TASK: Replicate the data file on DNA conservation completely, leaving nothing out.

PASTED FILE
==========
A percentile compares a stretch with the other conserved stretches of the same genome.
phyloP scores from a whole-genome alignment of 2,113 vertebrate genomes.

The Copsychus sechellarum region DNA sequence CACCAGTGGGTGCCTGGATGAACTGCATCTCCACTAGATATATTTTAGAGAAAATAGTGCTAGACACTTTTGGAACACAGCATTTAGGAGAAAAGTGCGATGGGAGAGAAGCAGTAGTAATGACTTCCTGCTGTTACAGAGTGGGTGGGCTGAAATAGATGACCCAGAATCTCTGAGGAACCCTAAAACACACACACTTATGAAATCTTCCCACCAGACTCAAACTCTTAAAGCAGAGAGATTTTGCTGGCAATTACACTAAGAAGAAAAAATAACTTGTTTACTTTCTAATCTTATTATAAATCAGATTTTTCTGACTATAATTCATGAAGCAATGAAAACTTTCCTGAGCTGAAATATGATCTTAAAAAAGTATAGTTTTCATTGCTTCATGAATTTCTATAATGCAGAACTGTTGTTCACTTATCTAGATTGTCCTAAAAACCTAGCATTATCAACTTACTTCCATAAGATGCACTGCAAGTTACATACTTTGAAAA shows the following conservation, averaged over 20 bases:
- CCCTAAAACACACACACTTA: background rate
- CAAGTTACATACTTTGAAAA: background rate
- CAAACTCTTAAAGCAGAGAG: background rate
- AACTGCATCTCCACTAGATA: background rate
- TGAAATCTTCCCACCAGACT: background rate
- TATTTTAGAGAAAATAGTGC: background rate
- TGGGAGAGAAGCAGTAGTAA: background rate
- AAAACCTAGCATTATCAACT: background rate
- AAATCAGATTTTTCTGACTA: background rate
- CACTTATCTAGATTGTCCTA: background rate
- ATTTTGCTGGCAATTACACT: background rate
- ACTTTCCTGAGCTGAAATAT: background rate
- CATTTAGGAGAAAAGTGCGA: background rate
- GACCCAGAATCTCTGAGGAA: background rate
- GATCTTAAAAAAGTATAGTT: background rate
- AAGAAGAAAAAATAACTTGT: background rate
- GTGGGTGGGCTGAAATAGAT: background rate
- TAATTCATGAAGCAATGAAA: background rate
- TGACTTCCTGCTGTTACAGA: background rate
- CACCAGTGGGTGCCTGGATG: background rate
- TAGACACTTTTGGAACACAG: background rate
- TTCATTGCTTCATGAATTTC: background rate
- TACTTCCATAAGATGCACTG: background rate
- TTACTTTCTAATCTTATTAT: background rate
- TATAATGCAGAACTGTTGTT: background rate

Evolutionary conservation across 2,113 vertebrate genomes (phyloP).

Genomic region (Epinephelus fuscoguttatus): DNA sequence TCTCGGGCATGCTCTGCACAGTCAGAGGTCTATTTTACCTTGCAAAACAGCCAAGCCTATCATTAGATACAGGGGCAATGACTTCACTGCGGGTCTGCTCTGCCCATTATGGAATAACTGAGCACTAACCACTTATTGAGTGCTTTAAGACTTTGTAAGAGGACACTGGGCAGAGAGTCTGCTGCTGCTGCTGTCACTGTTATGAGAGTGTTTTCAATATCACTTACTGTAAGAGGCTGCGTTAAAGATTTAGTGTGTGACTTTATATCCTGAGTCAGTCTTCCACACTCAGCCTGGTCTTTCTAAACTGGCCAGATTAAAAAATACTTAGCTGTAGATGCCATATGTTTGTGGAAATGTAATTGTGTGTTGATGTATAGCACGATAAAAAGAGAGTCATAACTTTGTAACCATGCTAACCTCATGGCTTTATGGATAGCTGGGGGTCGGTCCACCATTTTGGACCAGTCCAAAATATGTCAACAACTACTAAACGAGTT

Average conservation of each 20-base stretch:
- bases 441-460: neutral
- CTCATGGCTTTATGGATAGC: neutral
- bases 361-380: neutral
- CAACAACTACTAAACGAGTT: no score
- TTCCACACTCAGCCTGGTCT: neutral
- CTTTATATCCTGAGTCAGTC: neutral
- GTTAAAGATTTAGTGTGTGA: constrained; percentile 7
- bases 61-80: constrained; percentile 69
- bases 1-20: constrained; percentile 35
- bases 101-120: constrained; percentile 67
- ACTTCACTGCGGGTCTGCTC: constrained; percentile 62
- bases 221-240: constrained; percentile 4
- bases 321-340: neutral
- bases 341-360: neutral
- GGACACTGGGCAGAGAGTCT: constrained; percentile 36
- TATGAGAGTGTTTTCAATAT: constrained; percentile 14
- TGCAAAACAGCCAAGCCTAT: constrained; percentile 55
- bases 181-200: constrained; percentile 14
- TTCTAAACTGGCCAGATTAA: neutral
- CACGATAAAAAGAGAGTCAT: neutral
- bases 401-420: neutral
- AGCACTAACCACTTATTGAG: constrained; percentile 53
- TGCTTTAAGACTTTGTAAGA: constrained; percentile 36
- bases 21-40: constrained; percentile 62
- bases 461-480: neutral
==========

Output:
A percentile compares a stretch with the other conserved stretches of the same genome.
phyloP scores from a whole-genome alignment of 2,113 vertebrate genomes.

The Copsychus sechellarum region DNA sequence CACCAGTGGGTGCCTGGATGAACTGCATCTCCACTAGATATATTTTAGAGAAAATAGTGCTAGACACTTTTGGAACACAGCATTTAGGAGAAAAGTGCGATGGGAGAGAAGCAGTAGTAATGACTTCCTGCTGTTACAGAGTGGGTGGGCTGAAATAGATGACCCAGAATCTCTGAGGAACCCTAAAACACACACACTTATGAAATCTTCCCACCAGACTCAAACTCTTAAAGCAGAGAGATTTTGCTGGCAATTACACTAAGAAGAAAAAATAACTTGTTTACTTTCTAATCTTATTATAAATCAGATTTTTCTGACTATAATTCATGAAGCAATGAAAACTTTCCTGAGCTGAAATATGATCTTAAAAAAGTATAGTTTTCATTGCTTCATGAATTTCTATAATGCAGAACTGTTGTTCACTTATCTAGATTGTCCTAAAAACCTAGCATTATCAACTTACTTCCATAAGATGCACTGCAAGTTACATACTTTGAAAA shows the following conservation, averaged over 20 bases:
- CCCTAAAACACACACACTTA: background rate
- CAAGTTACATACTTTGAAAA: background rate
- CAAACTCTTAAAGCAGAGAG: background rate
- AACTGCATCTCCACTAGATA: background rate
- TGAAATCTTCCCACCAGACT: background rate
- TATTTTAGAGAAAATAGTGC: background rate
- TGGGAGAGAAGCAGTAGTAA: background rate
- AAAACCTAGCATTATCAACT: background rate
- AAATCAGATTTTTCTGACTA: background rate
- CACTTATCTAGATTGTCCTA: background rate
- ATTTTGCTGGCAATTACACT: background rate
- ACTTTCCTGAGCTGAAATAT: background rate
- CATTTAGGAGAAAAGTGCGA: background rate
- GACCCAGAATCTCTGAGGAA: background rate
- GATCTTAAAAAAGTATAGTT: background rate
- AAGAAGAAAAAATAACTTGT: background rate
- GTGGGTGGGCTGAAATAGAT: background rate
- TAATTCATGAAGCAATGAAA: background rate
- TGACTTCCTGCTGTTACAGA: background rate
- CACCAGTGGGTGCCTGGATG: background rate
- TAGACACTTTTGGAACACAG: background rate
- TTCATTGCTTCATGAATTTC: background rate
- TACTTCCATAAGATGCACTG: background rate
- TTACTTTCTAATCTTATTAT: background rate
- TATAATGCAGAACTGTTGTT: background rate

Evolutionary conservation across 2,113 vertebrate genomes (phyloP).

Genomic region (Epinephelus fuscoguttatus): DNA sequence TCTCGGGCATGCTCTGCACAGTCAGAGGTCTATTTTACCTTGCAAAACAGCCAAGCCTATCATTAGATACAGGGGCAATGACTTCACTGCGGGTCTGCTCTGCCCATTATGGAATAACTGAGCACTAACCACTTATTGAGTGCTTTAAGACTTTGTAAGAGGACACTGGGCAGAGAGTCTGCTGCTGCTGCTGTCACTGTTATGAGAGTGTTTTCAATATCACTTACTGTAAGAGGCTGCGTTAAAGATTTAGTGTGTGACTTTATATCCTGAGTCAGTCTTCCACACTCAGCCTGGTCTTTCTAAACTGGCCAGATTAAAAAATACTTAGCTGTAGATGCCATATGTTTGTGGAAATGTAATTGTGTGTTGATGTATAGCACGATAAAAAGAGAGTCATAACTTTGTAACCATGCTAACCTCATGGCTTTATGGATAGCTGGGGGTCGGTCCACCATTTTGGACCAGTCCAAAATATGTCAACAACTACTAAACGAGTT

Average conservation of each 20-base stretch:
- bases 441-460: neutral
- CTCATGGCTTTATGGATAGC: neutral
- bases 361-380: neutral
- CAACAACTACTAAACGAGTT: no score
- TTCCACACTCAGCCTGGTCT: neutral
- CTTTATATCCTGAGTCAGTC: neutral
- GTTAAAGATTTAGTGTGTGA: constrained; percentile 7
- bases 61-80: constrained; percentile 69
- bases 1-20: constrained; percentile 35
- bases 101-120: constrained; percentile 67
- ACTTCACTGCGGGTCTGCTC: constrained; percentile 62
- bases 221-240: constrained; percentile 4
- bases 321-340: neutral
- bases 341-360: neutral
- GGACACTGGGCAGAGAGTCT: constrained; percentile 36
- TATGAGAGTGTTTTCAATAT: constrained; percentile 14
- TGCAAAACAGCCAAGCCTAT: constrained; percentile 55
- bases 181-200: constrained; percentile 14
- TTCTAAACTGGCCAGATTAA: neutral
- CACGATAAAAAGAGAGTCAT: neutral
- bases 401-420: neutral
- AGCACTAACCACTTATTGAG: constrained; percentile 53
- TGCTTTAAGACTTTGTAAGA: constrained; percentile 36
- bases 21-40: constrained; percentile 62
- bases 461-480: neutral